noted in the last section, we use Incremental Updates to append new data
to a cube - more precisely to a single partition of a cube - and to update the
aggregations involved. Let's take a look at how we manage the process with the
MSAS tool that is provided to manage this operation, the Incremental Update
will use, in our practice example a copy of one of our sample cubes, the Budget
Cube. You can skip the section immediately following, where we copy the
cube, if you prefer to perform it with the actual sample Budget cube
(you can always restore the cube from the .cab archive that comes along with
the MSAS installation, or from the original CD itself - see the Books
Online for the process). Or, if you prefer, simply follow along with
another cube of your choice (realizing that results I illustrate, etc., will,
of course, differ for another cube).
a Copy of the Budget Cube and Prepare it for an Incremental Update
Manager, beginning at the Start menu.
Expand the Analysis
Servers folder by clicking the "+" sign to its immediate
Expand the FoodMart
Expand the Cubes
sample cubes appear,
as shown in Illustration 1.
Illustration 1: The
Sample Cubes in the FoodMart2000 Database
NOTE: Your databases / cube tree may differ, depending upon
the activities you have performed since the installation of MSAS (and the
simultaneous creation of the original set of sample cubes). Should you want or
need to restore the cubes to their original state, simply restore the database
under consideration. For instructions, see the MSSQL Server 2000 / MSAS Books
the Budget sample cube.
with a copy of the sample Budget cube will allow us to maintain our
existing Budget sample cube in its original condition.
from the context menu that appears.
the Cubes folder.
from the context menu that appears.
Name dialog appears.
have noted in other articles, we cannot have two cubes of the same name in a
given MSAS database.
following into the Name box of the Duplicate Name dialog:
Name dialog appears, with our modification, as depicted in Illustration 2.
Illustration 2: The
Duplicate Name Dialog, with New Name
TIP: As I have mentioned elsewhere in
the series, this is also an excellent way of renaming a cube (a "rename"
capability is not available here): Simply create a duplicate, give it the name
to which you wish to rename the old cube, and then delete the old cube. (This
also works for MSAS databases.)
to save the name change.
cube appears in the cube tree, among those already in place. We now have a
copy of the Budget cube, IncrUpdate, as shown in Illustration
3, upon which we can perform our exercise with the Incremental Update
Illustration 3: The Budget
Cube Clone, IncrUpdate, Appears
learned in several of my other articles, where we made "clones" of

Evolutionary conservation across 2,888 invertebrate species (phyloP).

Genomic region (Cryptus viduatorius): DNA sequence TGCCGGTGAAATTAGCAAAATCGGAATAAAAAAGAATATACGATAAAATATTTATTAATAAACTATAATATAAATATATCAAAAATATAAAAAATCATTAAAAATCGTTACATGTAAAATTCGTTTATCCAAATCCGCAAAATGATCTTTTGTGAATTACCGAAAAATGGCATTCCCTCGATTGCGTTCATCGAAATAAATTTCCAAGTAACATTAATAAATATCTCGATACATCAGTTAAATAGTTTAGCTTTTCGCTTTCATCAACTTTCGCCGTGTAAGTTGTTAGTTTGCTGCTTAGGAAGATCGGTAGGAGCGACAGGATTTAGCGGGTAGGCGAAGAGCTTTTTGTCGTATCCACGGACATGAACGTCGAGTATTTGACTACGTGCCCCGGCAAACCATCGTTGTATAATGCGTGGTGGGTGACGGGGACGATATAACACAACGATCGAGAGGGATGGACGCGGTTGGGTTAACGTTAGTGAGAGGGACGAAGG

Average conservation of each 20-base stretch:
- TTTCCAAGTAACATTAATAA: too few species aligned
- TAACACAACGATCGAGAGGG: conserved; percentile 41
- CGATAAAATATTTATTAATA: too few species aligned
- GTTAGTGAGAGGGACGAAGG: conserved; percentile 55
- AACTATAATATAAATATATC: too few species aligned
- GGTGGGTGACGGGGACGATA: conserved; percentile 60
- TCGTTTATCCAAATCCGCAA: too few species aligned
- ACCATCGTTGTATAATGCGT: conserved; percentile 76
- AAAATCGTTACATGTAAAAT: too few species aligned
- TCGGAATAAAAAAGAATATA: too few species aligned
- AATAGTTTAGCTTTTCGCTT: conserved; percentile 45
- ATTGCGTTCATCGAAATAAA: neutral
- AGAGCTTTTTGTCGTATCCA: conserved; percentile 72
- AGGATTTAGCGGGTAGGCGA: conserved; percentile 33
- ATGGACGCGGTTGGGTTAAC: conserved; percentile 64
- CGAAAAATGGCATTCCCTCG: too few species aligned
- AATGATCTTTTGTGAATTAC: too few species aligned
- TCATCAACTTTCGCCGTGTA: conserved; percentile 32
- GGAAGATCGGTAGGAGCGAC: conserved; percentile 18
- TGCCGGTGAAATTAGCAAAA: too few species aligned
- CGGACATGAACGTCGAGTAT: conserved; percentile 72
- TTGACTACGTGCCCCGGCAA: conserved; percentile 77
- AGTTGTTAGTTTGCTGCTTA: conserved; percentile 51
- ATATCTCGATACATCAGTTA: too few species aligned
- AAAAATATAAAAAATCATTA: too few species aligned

existing sample cubes, when
we make a copy of an existing sample cube, we copy the structure exactly as it
exists for the original sample.
component critical to on-going processing with a given sample cube, however,
cannot physically be a part of our cloning process - the Query log
entries that relate to the history of the copied cube cannot accompany
the cloned cube; the entries are identified in the Query log database
Administration and Optimization: Simple Cube Usage Analysis and MSAS
Administration and Optimization: Toward More Sophisticated Analysis for more information regarding
the Query log) as belonging to the cube that generated them.
leaves MSAS a bit perplexed (at least with regard to the "processed status"
of the cube) - it has a cube structure in its midst that, while physically
circumspect with regard to its structure, "has no past." Therefore,
when we attempt to process the cube, MSAS "looks upon him, and knows him
not." It therefore assumes - actually, it mandates - Full Processing.
We will humor MSAS and do a quick Full Process, so that we can continue
our examination of Incremental Updates - Keep in mind that this is only
a preparatory step, and may not be encountered in the "real world."
We will "register"
the clone with MSAS - at least from the perspective of the Query log, by
taking the following steps:
new IncrUpdate cube.
from the context menu that appears, as partially shown in Illustration 4.
Illustration 4: Select
Process from the Context Menu (Partial View)
a Cube - Select the processing method dialog appears, as depicted in Illustration
Illustration 5: The Select
the Processing Method Dialog
Processing is the
default (the other options are disabled), as the IncrUpdate cube
has never been processed, at least from the perspective of history (none
for the clone, at present).
settings at default, click OK.
Processing begins, and runs rapidly, as
evidenced by the Process viewer's presentation of processing log events
in real time. Processing ends rather quickly and the success of the
evolution is indicated by the appearance of the Processing Completed Successfully
message (in green letters) at the bottom of the viewer, as shown in Illustration
Illustration 6: Indication
of Successful Processing
returned to Analysis Manager, having prepared the cube for an Incremental Update
(based upon the fact that it was a clone with no history).
do some preparation to make the process work as it would in a real Incremental
Update. For this to be simulated, we will need to build a small set of
data to treat as the "add' source of the Incremental Update.